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June 9, 2017 | Solar-Tech Farming Returns Self-Determination Power to the People

Danielle Park

Portfolio Manager and President of Venable Park Investment Counsel ( Ms Park is a financial analyst, attorney, finance author and regular guest on North American media. She is also the author of the best-selling myth-busting book "Juggling Dynamite: An insider's wisdom on money management, markets and wealth that lasts," and a popular daily financial blog:

In the remote highlands in central Bolivia, intense frosts and water shortages make growing vegetables difficult and the nutritional intake limited.  This sent many young people to cities and factories looking for work.  But then a programme run by the Ministry of Rural and Land Development, with the support of the United Nations Food and Agriculture Organisation (FAO) and other U.N. agencies brought smart solar tents and training to local villages.  The women of the communities are now growing nutrient rich, diverse diets to power their families.  Many are leaving the textile workshops of Argentina and Brazil and returning to a healthier more balanced life on their land.  After two years of skills training, there is no more child malnutrition.  See Solar tents improve nutrition in highlands villages in Bolivia.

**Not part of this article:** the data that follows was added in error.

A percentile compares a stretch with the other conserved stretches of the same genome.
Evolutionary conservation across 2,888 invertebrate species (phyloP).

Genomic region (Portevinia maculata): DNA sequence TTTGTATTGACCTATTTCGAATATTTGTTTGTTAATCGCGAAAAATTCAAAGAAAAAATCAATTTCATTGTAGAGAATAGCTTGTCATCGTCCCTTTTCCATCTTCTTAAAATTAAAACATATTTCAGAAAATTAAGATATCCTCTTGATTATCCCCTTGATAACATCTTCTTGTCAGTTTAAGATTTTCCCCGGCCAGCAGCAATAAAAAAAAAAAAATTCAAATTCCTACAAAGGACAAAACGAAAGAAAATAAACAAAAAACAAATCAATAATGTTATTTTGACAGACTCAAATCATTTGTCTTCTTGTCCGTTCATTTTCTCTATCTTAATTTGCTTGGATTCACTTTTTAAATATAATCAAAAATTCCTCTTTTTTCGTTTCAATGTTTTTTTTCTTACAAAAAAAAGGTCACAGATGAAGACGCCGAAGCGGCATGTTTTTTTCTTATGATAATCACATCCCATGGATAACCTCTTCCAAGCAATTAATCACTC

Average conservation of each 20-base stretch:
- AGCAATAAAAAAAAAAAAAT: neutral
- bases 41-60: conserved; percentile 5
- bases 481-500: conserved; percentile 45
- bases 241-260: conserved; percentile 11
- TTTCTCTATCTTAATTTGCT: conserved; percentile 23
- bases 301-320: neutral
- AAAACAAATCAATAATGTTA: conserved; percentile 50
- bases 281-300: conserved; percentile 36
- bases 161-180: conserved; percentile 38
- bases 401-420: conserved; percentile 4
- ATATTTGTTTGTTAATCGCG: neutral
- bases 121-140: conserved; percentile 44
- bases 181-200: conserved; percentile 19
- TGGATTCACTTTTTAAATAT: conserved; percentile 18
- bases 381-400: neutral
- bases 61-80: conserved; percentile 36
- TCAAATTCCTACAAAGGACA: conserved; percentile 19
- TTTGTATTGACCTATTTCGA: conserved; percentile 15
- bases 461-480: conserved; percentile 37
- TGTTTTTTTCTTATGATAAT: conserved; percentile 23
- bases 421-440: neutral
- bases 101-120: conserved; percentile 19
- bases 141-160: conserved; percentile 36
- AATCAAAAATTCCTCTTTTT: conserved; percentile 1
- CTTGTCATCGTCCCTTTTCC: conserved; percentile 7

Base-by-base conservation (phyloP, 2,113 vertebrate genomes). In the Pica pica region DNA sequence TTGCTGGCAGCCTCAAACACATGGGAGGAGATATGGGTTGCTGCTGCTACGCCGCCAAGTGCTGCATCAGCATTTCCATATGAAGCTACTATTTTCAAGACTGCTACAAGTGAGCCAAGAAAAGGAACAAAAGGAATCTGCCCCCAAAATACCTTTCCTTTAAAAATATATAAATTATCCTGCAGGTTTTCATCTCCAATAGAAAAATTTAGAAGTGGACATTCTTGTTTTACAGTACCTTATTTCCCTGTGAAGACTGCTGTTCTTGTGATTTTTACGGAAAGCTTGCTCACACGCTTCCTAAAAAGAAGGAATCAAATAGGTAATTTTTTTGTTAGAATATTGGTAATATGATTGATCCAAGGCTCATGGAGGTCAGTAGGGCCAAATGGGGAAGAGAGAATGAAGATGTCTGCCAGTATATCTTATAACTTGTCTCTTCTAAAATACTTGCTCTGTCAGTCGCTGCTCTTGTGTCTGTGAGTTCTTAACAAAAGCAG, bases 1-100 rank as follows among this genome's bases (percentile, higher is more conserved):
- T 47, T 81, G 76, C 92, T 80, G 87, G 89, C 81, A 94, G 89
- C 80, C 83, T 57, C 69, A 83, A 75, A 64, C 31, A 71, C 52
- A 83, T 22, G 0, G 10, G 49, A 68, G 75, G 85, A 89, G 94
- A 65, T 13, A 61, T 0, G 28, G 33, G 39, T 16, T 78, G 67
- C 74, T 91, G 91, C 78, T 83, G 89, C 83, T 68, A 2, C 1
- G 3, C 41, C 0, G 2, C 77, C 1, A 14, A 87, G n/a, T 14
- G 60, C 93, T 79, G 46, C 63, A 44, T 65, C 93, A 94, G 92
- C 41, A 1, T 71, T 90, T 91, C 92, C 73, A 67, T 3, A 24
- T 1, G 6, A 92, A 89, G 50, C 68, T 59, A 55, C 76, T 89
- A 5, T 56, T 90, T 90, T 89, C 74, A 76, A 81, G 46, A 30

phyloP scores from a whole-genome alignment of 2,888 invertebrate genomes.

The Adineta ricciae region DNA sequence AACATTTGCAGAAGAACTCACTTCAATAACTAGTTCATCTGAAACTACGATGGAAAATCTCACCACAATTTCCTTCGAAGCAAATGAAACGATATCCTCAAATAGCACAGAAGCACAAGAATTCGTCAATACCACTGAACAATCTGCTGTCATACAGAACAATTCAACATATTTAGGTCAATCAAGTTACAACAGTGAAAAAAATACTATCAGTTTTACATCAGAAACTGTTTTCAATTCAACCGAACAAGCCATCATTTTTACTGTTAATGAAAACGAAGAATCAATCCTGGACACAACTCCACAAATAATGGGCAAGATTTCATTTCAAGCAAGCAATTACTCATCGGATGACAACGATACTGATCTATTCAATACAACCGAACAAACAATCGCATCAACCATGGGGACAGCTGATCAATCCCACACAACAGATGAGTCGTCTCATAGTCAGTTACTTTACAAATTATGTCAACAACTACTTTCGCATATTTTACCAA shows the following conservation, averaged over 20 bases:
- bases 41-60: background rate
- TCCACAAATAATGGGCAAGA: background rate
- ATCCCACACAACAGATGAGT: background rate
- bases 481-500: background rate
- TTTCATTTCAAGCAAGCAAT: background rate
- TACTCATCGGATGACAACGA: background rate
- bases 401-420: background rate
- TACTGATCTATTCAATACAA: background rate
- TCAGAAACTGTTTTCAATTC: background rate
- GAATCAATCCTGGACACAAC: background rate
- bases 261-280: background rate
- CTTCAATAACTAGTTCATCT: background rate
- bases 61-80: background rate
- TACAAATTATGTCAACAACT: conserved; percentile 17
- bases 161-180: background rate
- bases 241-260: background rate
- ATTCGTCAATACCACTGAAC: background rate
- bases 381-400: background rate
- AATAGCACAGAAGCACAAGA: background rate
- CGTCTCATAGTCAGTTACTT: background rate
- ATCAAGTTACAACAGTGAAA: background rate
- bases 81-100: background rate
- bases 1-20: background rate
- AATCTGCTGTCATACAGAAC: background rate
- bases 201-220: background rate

“I used to buy vegetables for 100 Bolivian pesos (about 12 dollars), but now I save that money…We used to not eat well, now we eat clean and we know what we are eating. We are stronger eating these vegetables…

Jhaneth Rojas, a young farmer from Phuyuwasi, described to IPS how much her family’s dietary habits changed, as she pulled red radishes from the dirt and showed them to us with a smile.

Local farmers did not used to grow radishes, beets, cucumbers, squash, green beans, broccoli or spinach, but today “my father is interested in expanding the solar tent so that his children grow strong” with the production and intake of vegetables, said Rojas.

The project began in this village of 102 families in February 2016 with six tents, and today the community grows vegetables in 28 solar greenhouse tents.

Communities in Pocona, with a combined total population of 14,000 people, asked for technical support and supervision to build another 36 greenhouse tents…”

Technology enhanced micro-farming is increasing yield and crop diversity with a fraction of the water usage while supporting local ecology.  Whether rural communities in Bolivia or inner cities everywhere, the whole world will benefit from fresh thinking on local food and energy production.  Putting healthy food and self-determination back in the hands of the people.  This is what smart and sustainable looks like.

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June 9th, 2017

Posted In: Juggling Dynamite

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